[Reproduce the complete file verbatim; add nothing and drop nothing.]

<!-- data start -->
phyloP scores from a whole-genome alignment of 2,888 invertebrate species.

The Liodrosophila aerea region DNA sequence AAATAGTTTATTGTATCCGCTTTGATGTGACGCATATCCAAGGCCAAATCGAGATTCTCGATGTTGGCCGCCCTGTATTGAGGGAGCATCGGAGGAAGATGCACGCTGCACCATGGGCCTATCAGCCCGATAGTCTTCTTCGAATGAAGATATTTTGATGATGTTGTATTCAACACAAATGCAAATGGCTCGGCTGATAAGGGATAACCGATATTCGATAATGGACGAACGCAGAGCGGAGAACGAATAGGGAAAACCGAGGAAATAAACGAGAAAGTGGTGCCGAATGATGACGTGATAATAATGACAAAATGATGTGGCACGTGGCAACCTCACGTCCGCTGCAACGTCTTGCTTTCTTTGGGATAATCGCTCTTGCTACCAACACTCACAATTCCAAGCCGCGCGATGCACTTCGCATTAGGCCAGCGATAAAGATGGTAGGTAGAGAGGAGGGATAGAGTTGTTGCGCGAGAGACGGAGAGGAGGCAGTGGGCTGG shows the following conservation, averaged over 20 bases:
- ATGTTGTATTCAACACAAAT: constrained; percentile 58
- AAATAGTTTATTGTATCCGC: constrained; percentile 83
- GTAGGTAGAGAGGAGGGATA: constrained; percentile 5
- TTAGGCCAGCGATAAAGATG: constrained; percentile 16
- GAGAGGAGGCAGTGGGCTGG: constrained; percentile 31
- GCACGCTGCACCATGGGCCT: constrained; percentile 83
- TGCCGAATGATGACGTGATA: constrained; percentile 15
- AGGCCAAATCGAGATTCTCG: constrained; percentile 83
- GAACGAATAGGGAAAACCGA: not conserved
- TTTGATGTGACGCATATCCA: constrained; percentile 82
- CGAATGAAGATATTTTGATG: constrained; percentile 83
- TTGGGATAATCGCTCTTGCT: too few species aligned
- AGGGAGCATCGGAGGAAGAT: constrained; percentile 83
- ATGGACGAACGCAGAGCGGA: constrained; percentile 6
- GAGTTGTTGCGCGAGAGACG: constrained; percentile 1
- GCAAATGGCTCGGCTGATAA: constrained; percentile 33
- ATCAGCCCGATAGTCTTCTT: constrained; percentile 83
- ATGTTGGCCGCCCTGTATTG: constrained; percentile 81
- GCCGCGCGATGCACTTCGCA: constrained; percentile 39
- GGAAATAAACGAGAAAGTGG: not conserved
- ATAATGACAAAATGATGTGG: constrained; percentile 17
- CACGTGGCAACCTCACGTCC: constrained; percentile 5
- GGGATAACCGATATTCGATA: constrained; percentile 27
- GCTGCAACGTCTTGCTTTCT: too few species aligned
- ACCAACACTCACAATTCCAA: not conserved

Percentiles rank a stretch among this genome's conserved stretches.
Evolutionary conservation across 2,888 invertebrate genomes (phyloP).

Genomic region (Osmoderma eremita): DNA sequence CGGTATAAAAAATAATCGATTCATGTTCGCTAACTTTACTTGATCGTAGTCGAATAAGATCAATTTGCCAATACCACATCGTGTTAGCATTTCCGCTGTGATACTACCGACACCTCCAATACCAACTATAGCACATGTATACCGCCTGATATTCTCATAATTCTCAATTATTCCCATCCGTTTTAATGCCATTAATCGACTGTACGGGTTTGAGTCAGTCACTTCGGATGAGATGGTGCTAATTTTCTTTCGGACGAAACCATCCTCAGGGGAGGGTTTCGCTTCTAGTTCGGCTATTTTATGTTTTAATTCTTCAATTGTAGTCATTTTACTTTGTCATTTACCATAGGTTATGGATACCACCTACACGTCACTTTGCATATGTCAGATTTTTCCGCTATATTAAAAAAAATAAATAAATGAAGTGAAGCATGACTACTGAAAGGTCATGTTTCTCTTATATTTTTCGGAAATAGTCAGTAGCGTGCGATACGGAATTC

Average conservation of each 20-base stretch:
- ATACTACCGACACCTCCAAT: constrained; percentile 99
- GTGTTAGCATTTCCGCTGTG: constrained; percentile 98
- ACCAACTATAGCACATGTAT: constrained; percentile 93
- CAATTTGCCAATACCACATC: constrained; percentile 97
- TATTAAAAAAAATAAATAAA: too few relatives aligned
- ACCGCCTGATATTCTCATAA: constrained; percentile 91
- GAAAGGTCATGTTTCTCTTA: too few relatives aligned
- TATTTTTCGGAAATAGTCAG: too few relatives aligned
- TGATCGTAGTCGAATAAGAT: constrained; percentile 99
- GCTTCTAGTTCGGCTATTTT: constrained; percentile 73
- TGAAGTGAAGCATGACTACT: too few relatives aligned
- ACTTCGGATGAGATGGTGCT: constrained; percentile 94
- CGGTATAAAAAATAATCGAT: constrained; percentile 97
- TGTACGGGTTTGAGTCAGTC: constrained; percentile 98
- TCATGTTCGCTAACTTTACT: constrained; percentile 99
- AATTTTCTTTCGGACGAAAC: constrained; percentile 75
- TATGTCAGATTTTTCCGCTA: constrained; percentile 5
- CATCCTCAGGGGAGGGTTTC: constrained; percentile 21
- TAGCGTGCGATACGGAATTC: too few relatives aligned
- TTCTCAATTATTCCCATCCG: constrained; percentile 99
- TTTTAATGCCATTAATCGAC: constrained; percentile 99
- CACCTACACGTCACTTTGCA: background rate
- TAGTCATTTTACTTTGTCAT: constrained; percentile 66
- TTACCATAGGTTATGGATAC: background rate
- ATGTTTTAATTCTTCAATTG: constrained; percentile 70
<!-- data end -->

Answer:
phyloP scores from a whole-genome alignment of 2,888 invertebrate species.

The Liodrosophila aerea region DNA sequence AAATAGTTTATTGTATCCGCTTTGATGTGACGCATATCCAAGGCCAAATCGAGATTCTCGATGTTGGCCGCCCTGTATTGAGGGAGCATCGGAGGAAGATGCACGCTGCACCATGGGCCTATCAGCCCGATAGTCTTCTTCGAATGAAGATATTTTGATGATGTTGTATTCAACACAAATGCAAATGGCTCGGCTGATAAGGGATAACCGATATTCGATAATGGACGAACGCAGAGCGGAGAACGAATAGGGAAAACCGAGGAAATAAACGAGAAAGTGGTGCCGAATGATGACGTGATAATAATGACAAAATGATGTGGCACGTGGCAACCTCACGTCCGCTGCAACGTCTTGCTTTCTTTGGGATAATCGCTCTTGCTACCAACACTCACAATTCCAAGCCGCGCGATGCACTTCGCATTAGGCCAGCGATAAAGATGGTAGGTAGAGAGGAGGGATAGAGTTGTTGCGCGAGAGACGGAGAGGAGGCAGTGGGCTGG shows the following conservation, averaged over 20 bases:
- ATGTTGTATTCAACACAAAT: constrained; percentile 58
- AAATAGTTTATTGTATCCGC: constrained; percentile 83
- GTAGGTAGAGAGGAGGGATA: constrained; percentile 5
- TTAGGCCAGCGATAAAGATG: constrained; percentile 16
- GAGAGGAGGCAGTGGGCTGG: constrained; percentile 31
- GCACGCTGCACCATGGGCCT: constrained; percentile 83
- TGCCGAATGATGACGTGATA: constrained; percentile 15
- AGGCCAAATCGAGATTCTCG: constrained; percentile 83
- GAACGAATAGGGAAAACCGA: not conserved
- TTTGATGTGACGCATATCCA: constrained; percentile 82
- CGAATGAAGATATTTTGATG: constrained; percentile 83
- TTGGGATAATCGCTCTTGCT: too few species aligned
- AGGGAGCATCGGAGGAAGAT: constrained; percentile 83
- ATGGACGAACGCAGAGCGGA: constrained; percentile 6
- GAGTTGTTGCGCGAGAGACG: constrained; percentile 1
- GCAAATGGCTCGGCTGATAA: constrained; percentile 33
- ATCAGCCCGATAGTCTTCTT: constrained; percentile 83
- ATGTTGGCCGCCCTGTATTG: constrained; percentile 81
- GCCGCGCGATGCACTTCGCA: constrained; percentile 39
- GGAAATAAACGAGAAAGTGG: not conserved
- ATAATGACAAAATGATGTGG: constrained; percentile 17
- CACGTGGCAACCTCACGTCC: constrained; percentile 5
- GGGATAACCGATATTCGATA: constrained; percentile 27
- GCTGCAACGTCTTGCTTTCT: too few species aligned
- ACCAACACTCACAATTCCAA: not conserved

Percentiles rank a stretch among this genome's conserved stretches.
Evolutionary conservation across 2,888 invertebrate genomes (phyloP).

Genomic region (Osmoderma eremita): DNA sequence CGGTATAAAAAATAATCGATTCATGTTCGCTAACTTTACTTGATCGTAGTCGAATAAGATCAATTTGCCAATACCACATCGTGTTAGCATTTCCGCTGTGATACTACCGACACCTCCAATACCAACTATAGCACATGTATACCGCCTGATATTCTCATAATTCTCAATTATTCCCATCCGTTTTAATGCCATTAATCGACTGTACGGGTTTGAGTCAGTCACTTCGGATGAGATGGTGCTAATTTTCTTTCGGACGAAACCATCCTCAGGGGAGGGTTTCGCTTCTAGTTCGGCTATTTTATGTTTTAATTCTTCAATTGTAGTCATTTTACTTTGTCATTTACCATAGGTTATGGATACCACCTACACGTCACTTTGCATATGTCAGATTTTTCCGCTATATTAAAAAAAATAAATAAATGAAGTGAAGCATGACTACTGAAAGGTCATGTTTCTCTTATATTTTTCGGAAATAGTCAGTAGCGTGCGATACGGAATTC

Average conservation of each 20-base stretch:
- ATACTACCGACACCTCCAAT: constrained; percentile 99
- GTGTTAGCATTTCCGCTGTG: constrained; percentile 98
- ACCAACTATAGCACATGTAT: constrained; percentile 93
- CAATTTGCCAATACCACATC: constrained; percentile 97
- TATTAAAAAAAATAAATAAA: too few relatives aligned
- ACCGCCTGATATTCTCATAA: constrained; percentile 91
- GAAAGGTCATGTTTCTCTTA: too few relatives aligned
- TATTTTTCGGAAATAGTCAG: too few relatives aligned
- TGATCGTAGTCGAATAAGAT: constrained; percentile 99
- GCTTCTAGTTCGGCTATTTT: constrained; percentile 73
- TGAAGTGAAGCATGACTACT: too few relatives aligned
- ACTTCGGATGAGATGGTGCT: constrained; percentile 94
- CGGTATAAAAAATAATCGAT: constrained; percentile 97
- TGTACGGGTTTGAGTCAGTC: constrained; percentile 98
- TCATGTTCGCTAACTTTACT: constrained; percentile 99
- AATTTTCTTTCGGACGAAAC: constrained; percentile 75
- TATGTCAGATTTTTCCGCTA: constrained; percentile 5
- CATCCTCAGGGGAGGGTTTC: constrained; percentile 21
- TAGCGTGCGATACGGAATTC: too few relatives aligned
- TTCTCAATTATTCCCATCCG: constrained; percentile 99
- TTTTAATGCCATTAATCGAC: constrained; percentile 99
- CACCTACACGTCACTTTGCA: background rate
- TAGTCATTTTACTTTGTCAT: constrained; percentile 66
- TTACCATAGGTTATGGATAC: background rate
- ATGTTTTAATTCTTCAATTG: constrained; percentile 70